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from Lula's Luck by Michele L. Medlyn

Copyright © 2020 Michele L. Medlyn

Chapter 13
There's a Hole in My Pocket

After what happened on Monday, I didn’t want to show my face at school (or anywhere else for that matter) on Tuesday. Mom insisted that I shake it off (easy for her to say) and move on with my life, like it never happened.


“Mom, I can’t face anyone! Yesterday was a complete disaster!” I whined.


“You had a bad day, Lula. It’s understandable that you feel the way you do, but you can’t let these little issues control your life. Now get up and get ready. Besides, you’re required to go to school. It’s the law.” Thanks, Mom. You’re a big help.


“Can’t you write me a note or something?”


“No, that would be a lie,” she frowned. There it is. No matter what, don’t ever ask your mother to lie for you. It’s just wrong. I grabbed a t-shirt and some jeans and yanked them on with all the force of an angry teenager. I think I’ve earned that right at least. Mom closed the door and left me scowling at myself in the mirror.


“Fine. Just don’t blame me if I get laughed out of school today.” Did you ever notice that when you are muttering under your breath, your mom can still hear you from anywhere in the house?


From her bedroom, I hear, “Lula, you are not going to get laughed out of school.” I threw my arms into the air, marched to the bathroom to brush my teeth and curl my frizzy hair into submission. I’m trying to learn from previous mistakes, too, and unplug my curling iron.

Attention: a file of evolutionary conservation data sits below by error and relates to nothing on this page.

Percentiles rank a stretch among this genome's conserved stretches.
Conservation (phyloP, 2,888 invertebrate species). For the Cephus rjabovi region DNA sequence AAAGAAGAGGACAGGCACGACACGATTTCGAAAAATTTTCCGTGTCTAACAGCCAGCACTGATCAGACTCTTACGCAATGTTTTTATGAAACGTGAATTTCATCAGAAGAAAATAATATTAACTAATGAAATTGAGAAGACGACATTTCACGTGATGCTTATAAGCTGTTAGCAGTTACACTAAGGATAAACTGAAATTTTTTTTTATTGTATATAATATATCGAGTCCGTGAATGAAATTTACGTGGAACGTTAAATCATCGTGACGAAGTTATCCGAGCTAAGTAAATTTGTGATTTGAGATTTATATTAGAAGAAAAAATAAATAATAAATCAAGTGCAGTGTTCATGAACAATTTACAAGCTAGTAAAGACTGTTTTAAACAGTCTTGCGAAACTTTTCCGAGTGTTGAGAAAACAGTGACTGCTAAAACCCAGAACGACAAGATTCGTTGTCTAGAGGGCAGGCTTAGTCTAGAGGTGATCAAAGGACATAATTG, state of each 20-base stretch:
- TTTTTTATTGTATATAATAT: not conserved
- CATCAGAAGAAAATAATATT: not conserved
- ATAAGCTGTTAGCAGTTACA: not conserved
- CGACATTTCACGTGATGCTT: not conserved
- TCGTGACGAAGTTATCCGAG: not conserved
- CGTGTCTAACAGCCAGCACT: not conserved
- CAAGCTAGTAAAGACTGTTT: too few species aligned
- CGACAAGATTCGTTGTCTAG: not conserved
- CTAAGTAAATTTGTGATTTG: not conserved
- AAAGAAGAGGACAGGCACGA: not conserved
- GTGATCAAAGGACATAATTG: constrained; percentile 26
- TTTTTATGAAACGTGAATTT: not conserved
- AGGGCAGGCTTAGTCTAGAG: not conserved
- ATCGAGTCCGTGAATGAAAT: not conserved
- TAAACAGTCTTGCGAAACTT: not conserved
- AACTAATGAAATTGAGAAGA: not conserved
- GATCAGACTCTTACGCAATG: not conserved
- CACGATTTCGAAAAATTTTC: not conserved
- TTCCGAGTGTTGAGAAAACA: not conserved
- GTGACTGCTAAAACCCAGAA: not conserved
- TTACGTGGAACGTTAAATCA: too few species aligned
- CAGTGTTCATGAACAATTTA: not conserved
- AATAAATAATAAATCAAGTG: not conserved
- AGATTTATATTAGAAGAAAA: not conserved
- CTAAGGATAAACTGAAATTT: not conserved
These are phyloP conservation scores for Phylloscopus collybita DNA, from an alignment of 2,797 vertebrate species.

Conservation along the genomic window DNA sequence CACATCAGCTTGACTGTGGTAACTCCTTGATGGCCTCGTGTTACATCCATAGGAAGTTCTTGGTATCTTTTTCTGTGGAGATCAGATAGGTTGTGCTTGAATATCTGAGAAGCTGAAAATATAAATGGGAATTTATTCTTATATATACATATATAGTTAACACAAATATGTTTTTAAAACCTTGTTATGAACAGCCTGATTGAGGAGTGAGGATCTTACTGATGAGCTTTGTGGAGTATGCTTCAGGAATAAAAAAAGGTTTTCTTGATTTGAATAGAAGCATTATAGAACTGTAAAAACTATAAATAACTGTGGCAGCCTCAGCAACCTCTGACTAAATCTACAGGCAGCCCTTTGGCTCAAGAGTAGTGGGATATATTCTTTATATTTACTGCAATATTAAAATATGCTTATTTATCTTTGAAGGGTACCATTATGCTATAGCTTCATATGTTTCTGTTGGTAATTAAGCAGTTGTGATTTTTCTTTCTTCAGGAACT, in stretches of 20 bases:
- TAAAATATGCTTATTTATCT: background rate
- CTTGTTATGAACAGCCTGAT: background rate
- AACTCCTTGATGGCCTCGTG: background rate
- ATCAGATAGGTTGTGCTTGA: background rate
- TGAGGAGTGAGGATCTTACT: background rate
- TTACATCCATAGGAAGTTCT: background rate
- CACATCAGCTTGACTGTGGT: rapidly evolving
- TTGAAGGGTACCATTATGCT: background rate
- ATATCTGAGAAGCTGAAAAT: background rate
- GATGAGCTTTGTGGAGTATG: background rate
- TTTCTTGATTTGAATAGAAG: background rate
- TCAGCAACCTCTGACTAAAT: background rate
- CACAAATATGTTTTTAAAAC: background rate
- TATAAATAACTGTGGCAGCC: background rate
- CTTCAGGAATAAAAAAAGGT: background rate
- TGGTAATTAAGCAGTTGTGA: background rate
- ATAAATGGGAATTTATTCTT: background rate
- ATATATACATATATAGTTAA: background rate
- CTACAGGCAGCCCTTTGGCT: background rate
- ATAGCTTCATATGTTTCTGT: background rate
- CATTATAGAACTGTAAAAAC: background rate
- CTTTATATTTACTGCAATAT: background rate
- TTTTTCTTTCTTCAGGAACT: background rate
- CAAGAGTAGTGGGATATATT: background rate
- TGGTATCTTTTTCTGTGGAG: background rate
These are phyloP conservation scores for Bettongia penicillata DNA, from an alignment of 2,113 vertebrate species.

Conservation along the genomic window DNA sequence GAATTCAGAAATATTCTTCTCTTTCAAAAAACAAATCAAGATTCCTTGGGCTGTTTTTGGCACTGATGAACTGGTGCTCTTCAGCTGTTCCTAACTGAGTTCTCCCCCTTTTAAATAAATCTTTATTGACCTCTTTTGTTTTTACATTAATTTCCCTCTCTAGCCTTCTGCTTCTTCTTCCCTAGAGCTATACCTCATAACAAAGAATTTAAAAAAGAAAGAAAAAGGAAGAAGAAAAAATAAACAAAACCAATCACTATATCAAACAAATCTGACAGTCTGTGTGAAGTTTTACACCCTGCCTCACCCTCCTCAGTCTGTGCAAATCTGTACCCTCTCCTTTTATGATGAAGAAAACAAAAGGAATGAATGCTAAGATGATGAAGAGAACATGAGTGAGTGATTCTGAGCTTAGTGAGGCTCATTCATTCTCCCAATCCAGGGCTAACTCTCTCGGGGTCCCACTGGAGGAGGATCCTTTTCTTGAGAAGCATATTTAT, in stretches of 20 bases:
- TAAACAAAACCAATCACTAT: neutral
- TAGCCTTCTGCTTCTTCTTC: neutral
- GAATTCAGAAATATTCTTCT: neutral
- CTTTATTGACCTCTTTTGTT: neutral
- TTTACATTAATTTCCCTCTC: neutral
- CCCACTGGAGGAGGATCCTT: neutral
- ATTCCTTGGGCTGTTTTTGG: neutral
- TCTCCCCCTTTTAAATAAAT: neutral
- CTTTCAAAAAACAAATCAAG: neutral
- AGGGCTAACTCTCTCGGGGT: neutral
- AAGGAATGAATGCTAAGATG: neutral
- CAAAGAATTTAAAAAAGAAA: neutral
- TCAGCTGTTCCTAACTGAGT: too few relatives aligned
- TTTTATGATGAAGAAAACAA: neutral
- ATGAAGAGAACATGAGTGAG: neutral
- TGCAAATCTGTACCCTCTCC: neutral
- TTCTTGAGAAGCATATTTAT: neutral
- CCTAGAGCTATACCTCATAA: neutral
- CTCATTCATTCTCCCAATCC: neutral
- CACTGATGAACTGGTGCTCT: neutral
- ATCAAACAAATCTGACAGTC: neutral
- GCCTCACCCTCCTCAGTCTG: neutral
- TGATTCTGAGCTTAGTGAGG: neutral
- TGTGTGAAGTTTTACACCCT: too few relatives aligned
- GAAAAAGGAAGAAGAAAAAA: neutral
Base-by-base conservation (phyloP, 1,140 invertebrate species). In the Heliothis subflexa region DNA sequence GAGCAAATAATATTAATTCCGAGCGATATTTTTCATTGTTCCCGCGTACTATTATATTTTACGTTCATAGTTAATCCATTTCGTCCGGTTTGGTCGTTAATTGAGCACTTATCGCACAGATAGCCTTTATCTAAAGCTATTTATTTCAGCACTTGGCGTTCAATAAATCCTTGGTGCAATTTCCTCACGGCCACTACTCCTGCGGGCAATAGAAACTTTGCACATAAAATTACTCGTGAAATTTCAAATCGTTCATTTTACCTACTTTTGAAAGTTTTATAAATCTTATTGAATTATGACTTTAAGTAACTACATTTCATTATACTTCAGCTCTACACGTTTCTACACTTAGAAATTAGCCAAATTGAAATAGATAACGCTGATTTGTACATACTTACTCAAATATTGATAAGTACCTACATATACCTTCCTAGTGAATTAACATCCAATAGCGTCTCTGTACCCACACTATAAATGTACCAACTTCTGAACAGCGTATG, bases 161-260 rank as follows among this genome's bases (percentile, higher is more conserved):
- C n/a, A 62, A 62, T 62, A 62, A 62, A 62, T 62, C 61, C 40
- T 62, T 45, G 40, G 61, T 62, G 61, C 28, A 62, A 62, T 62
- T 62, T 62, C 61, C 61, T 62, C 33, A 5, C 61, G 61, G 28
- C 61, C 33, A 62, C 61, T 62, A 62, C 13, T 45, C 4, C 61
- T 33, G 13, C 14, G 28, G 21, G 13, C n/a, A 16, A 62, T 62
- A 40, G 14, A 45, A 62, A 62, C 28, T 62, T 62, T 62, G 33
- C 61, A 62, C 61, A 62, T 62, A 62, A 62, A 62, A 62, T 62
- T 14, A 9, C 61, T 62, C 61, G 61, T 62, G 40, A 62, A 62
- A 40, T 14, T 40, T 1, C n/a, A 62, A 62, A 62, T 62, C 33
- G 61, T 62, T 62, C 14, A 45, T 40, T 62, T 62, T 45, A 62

As I stomped down the stairs, I realized my eyebrows were aching from scowling, so I rubbed them to try to get them to relax. Dad was fixing me some blueberry Pop Tarts for breakfast (oh goody—a fruity breakfast) and a glass of milk.


“Your hair looks great this morning, Lu. What did you do different?” Dad is not very observant unless it’s a football game and the referees make a bad call.


“Nothing. Mom trimmed it up some Saturday.”


“Oh, right. Well, you’re looking all grown up today.” Good, Dad. I’m feeling so grown up today.


“Thanks, Dad, and thanks for fixing me something to eat.”


“Anything for my little girl.” Dangit. Mom must’ve told him what happened yesterday. He’s being extra nice. I sat down at the table, hoping Dad was ready to leave for work. The twins appeared and I prepared myself for their teasing. They ignored me. Hmm, they probably hadn’t heard yet. Fine by me. At this point, ignoring me is what I prefer.


Crumbs were brushed into the trash, glass rinsed and placed in the dishwasher. Just as I turned to leave the kitchen, I heard Max say, “Maybe you can get a job after school as a pooper scooper,” and the two of them laughed their heads off like crazy. It’s a good thing Mom walked in just then. I visualized World War Whatever starting right then and there in ou...

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